I’m unfamiliar with the moon rock that’s in the air and space museum that you can touch, but if it’s on the border between the Sea of Serenity and the Sea of Tranquility, then it must be from Apollo 17, which was the last human mission to the Moon. One of the fun things we discussed at Orycon is when humans will be back, and it looks like the Chinese are poised to do it. It’s up to the USA to decide whether we’ll get beaten back to the Moon or not… and whether we’ll go someplace farther, like Mars, either instead or in addition.
Göttweig Abbey library in Austria, one of the largest collections of information in the pre-internet world. Image credit: Jorge Royan under c.c.a.-s.a.-3.0.
From Wow on whether we can make America informed again: “It requires that people want to be informed, though.”
This is a real problem. Most of us, apparently, want to be right on our first try, meaning that whatever we hear about or have a (strong) hunch about first tends to be what we stick with, and that evidence to the contrary gets discarded while we overweight supporting evidence for our position. This ‘motivated reasoning’ means that Frank Zappa might have had it right, after all:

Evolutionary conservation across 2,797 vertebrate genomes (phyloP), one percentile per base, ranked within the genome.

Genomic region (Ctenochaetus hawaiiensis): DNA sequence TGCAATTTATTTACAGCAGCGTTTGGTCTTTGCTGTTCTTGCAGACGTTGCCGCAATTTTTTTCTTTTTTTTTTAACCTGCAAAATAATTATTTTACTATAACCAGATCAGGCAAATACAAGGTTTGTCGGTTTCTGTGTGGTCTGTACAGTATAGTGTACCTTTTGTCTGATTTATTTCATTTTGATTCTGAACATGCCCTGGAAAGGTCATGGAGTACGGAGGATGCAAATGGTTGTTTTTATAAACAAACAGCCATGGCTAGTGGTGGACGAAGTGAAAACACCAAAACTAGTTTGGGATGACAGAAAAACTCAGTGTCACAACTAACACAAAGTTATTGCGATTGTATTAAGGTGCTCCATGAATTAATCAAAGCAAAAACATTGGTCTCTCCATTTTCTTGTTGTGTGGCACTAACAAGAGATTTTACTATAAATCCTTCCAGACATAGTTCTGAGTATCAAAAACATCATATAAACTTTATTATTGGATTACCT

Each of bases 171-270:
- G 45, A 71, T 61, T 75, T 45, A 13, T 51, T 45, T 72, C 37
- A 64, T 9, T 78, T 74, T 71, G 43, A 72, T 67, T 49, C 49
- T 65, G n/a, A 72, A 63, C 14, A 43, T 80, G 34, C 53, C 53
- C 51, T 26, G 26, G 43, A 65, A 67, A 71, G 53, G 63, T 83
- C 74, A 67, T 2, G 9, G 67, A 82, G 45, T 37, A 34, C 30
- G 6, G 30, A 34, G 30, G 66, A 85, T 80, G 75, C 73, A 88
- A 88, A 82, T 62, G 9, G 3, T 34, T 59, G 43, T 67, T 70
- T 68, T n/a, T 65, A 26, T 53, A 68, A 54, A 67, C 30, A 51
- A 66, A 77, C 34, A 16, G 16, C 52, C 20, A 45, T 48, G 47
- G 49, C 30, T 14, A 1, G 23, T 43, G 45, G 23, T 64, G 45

One of my favorite philosophical tenets is that people will agree with you only if they already agree with you. You do not change people’s minds.
I’ll keep engaging in the futile battle, though. The alternative of giving up is too unbearable. Even if it’s only a tiny sliver of the world’s population that cares to listen to what I’m doing, a minuscule amount of improvement to the world is still improvement.
From Omega Centauri on what we do after we hit the societal rock-bottom: “Then maybe when the dazed people start to ask, how [could’ve] it happened? We will have a chance to explain the value of clear thinking that is [guided] by solid epistemological proinciple, not gut feeling.
I guess our job, is to prepare that blueprint, for the time when people are going to become receptive.”